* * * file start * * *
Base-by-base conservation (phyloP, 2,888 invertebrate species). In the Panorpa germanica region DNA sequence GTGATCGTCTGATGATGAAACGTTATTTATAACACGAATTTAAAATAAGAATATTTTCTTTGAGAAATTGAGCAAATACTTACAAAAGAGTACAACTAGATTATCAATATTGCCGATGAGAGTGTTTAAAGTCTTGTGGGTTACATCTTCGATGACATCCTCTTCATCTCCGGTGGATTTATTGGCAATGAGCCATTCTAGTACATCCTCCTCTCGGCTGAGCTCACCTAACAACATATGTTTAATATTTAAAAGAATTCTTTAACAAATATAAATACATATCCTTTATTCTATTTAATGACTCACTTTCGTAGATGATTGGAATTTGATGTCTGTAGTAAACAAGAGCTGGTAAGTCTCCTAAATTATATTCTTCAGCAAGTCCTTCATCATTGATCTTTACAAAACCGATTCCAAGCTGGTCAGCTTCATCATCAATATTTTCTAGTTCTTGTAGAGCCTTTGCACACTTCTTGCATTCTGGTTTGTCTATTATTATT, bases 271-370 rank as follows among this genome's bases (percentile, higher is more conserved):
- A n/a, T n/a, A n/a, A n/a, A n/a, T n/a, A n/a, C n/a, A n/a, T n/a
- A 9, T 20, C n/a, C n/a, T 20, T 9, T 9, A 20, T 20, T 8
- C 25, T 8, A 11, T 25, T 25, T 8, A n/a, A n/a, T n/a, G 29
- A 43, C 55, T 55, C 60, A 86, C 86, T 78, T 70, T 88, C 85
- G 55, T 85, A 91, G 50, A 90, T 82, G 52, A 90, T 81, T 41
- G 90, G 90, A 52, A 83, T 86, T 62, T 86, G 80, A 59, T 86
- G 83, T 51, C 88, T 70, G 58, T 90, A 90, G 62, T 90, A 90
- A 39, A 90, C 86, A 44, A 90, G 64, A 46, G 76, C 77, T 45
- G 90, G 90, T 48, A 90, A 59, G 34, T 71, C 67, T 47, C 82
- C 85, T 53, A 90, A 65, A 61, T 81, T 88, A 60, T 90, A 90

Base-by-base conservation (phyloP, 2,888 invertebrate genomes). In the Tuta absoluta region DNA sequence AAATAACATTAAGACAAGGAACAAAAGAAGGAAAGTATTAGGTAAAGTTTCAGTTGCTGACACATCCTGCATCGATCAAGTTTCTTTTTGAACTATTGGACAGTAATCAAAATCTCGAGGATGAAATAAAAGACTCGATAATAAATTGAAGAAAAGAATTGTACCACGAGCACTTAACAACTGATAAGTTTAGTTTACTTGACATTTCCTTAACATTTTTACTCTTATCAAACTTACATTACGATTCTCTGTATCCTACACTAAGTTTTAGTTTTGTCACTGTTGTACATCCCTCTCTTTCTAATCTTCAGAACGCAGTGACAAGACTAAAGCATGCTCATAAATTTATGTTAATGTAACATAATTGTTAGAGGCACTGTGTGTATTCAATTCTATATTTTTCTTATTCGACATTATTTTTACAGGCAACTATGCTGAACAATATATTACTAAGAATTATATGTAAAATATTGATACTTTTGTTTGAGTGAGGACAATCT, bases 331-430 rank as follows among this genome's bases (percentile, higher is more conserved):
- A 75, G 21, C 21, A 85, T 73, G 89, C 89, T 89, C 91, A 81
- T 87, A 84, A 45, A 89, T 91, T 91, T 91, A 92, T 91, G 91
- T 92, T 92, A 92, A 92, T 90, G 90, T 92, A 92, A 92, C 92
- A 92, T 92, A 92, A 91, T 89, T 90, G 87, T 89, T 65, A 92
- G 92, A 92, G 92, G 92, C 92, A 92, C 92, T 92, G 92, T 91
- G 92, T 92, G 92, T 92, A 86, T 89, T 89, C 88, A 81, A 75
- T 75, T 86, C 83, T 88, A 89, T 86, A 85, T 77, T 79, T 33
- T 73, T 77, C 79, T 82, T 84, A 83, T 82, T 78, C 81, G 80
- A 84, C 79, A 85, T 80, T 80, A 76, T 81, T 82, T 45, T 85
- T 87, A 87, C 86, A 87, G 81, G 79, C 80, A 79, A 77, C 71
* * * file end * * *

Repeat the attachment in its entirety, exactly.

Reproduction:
Base-by-base conservation (phyloP, 2,888 invertebrate species). In the Panorpa germanica region DNA sequence GTGATCGTCTGATGATGAAACGTTATTTATAACACGAATTTAAAATAAGAATATTTTCTTTGAGAAATTGAGCAAATACTTACAAAAGAGTACAACTAGATTATCAATATTGCCGATGAGAGTGTTTAAAGTCTTGTGGGTTACATCTTCGATGACATCCTCTTCATCTCCGGTGGATTTATTGGCAATGAGCCATTCTAGTACATCCTCCTCTCGGCTGAGCTCACCTAACAACATATGTTTAATATTTAAAAGAATTCTTTAACAAATATAAATACATATCCTTTATTCTATTTAATGACTCACTTTCGTAGATGATTGGAATTTGATGTCTGTAGTAAACAAGAGCTGGTAAGTCTCCTAAATTATATTCTTCAGCAAGTCCTTCATCATTGATCTTTACAAAACCGATTCCAAGCTGGTCAGCTTCATCATCAATATTTTCTAGTTCTTGTAGAGCCTTTGCACACTTCTTGCATTCTGGTTTGTCTATTATTATT, bases 271-370 rank as follows among this genome's bases (percentile, higher is more conserved):
- A n/a, T n/a, A n/a, A n/a, A n/a, T n/a, A n/a, C n/a, A n/a, T n/a
- A 9, T 20, C n/a, C n/a, T 20, T 9, T 9, A 20, T 20, T 8
- C 25, T 8, A 11, T 25, T 25, T 8, A n/a, A n/a, T n/a, G 29
- A 43, C 55, T 55, C 60, A 86, C 86, T 78, T 70, T 88, C 85
- G 55, T 85, A 91, G 50, A 90, T 82, G 52, A 90, T 81, T 41
- G 90, G 90, A 52, A 83, T 86, T 62, T 86, G 80, A 59, T 86
- G 83, T 51, C 88, T 70, G 58, T 90, A 90, G 62, T 90, A 90
- A 39, A 90, C 86, A 44, A 90, G 64, A 46, G 76, C 77, T 45
- G 90, G 90, T 48, A 90, A 59, G 34, T 71, C 67, T 47, C 82
- C 85, T 53, A 90, A 65, A 61, T 81, T 88, A 60, T 90, A 90

Base-by-base conservation (phyloP, 2,888 invertebrate genomes). In the Tuta absoluta region DNA sequence AAATAACATTAAGACAAGGAACAAAAGAAGGAAAGTATTAGGTAAAGTTTCAGTTGCTGACACATCCTGCATCGATCAAGTTTCTTTTTGAACTATTGGACAGTAATCAAAATCTCGAGGATGAAATAAAAGACTCGATAATAAATTGAAGAAAAGAATTGTACCACGAGCACTTAACAACTGATAAGTTTAGTTTACTTGACATTTCCTTAACATTTTTACTCTTATCAAACTTACATTACGATTCTCTGTATCCTACACTAAGTTTTAGTTTTGTCACTGTTGTACATCCCTCTCTTTCTAATCTTCAGAACGCAGTGACAAGACTAAAGCATGCTCATAAATTTATGTTAATGTAACATAATTGTTAGAGGCACTGTGTGTATTCAATTCTATATTTTTCTTATTCGACATTATTTTTACAGGCAACTATGCTGAACAATATATTACTAAGAATTATATGTAAAATATTGATACTTTTGTTTGAGTGAGGACAATCT, bases 331-430 rank as follows among this genome's bases (percentile, higher is more conserved):
- A 75, G 21, C 21, A 85, T 73, G 89, C 89, T 89, C 91, A 81
- T 87, A 84, A 45, A 89, T 91, T 91, T 91, A 92, T 91, G 91
- T 92, T 92, A 92, A 92, T 90, G 90, T 92, A 92, A 92, C 92
- A 92, T 92, A 92, A 91, T 89, T 90, G 87, T 89, T 65, A 92
- G 92, A 92, G 92, G 92, C 92, A 92, C 92, T 92, G 92, T 91
- G 92, T 92, G 92, T 92, A 86, T 89, T 89, C 88, A 81, A 75
- T 75, T 86, C 83, T 88, A 89, T 86, A 85, T 77, T 79, T 33
- T 73, T 77, C 79, T 82, T 84, A 83, T 82, T 78, C 81, G 80
- A 84, C 79, A 85, T 80, T 80, A 76, T 81, T 82, T 45, T 85
- T 87, A 87, C 86, A 87, G 81, G 79, C 80, A 79, A 77, C 71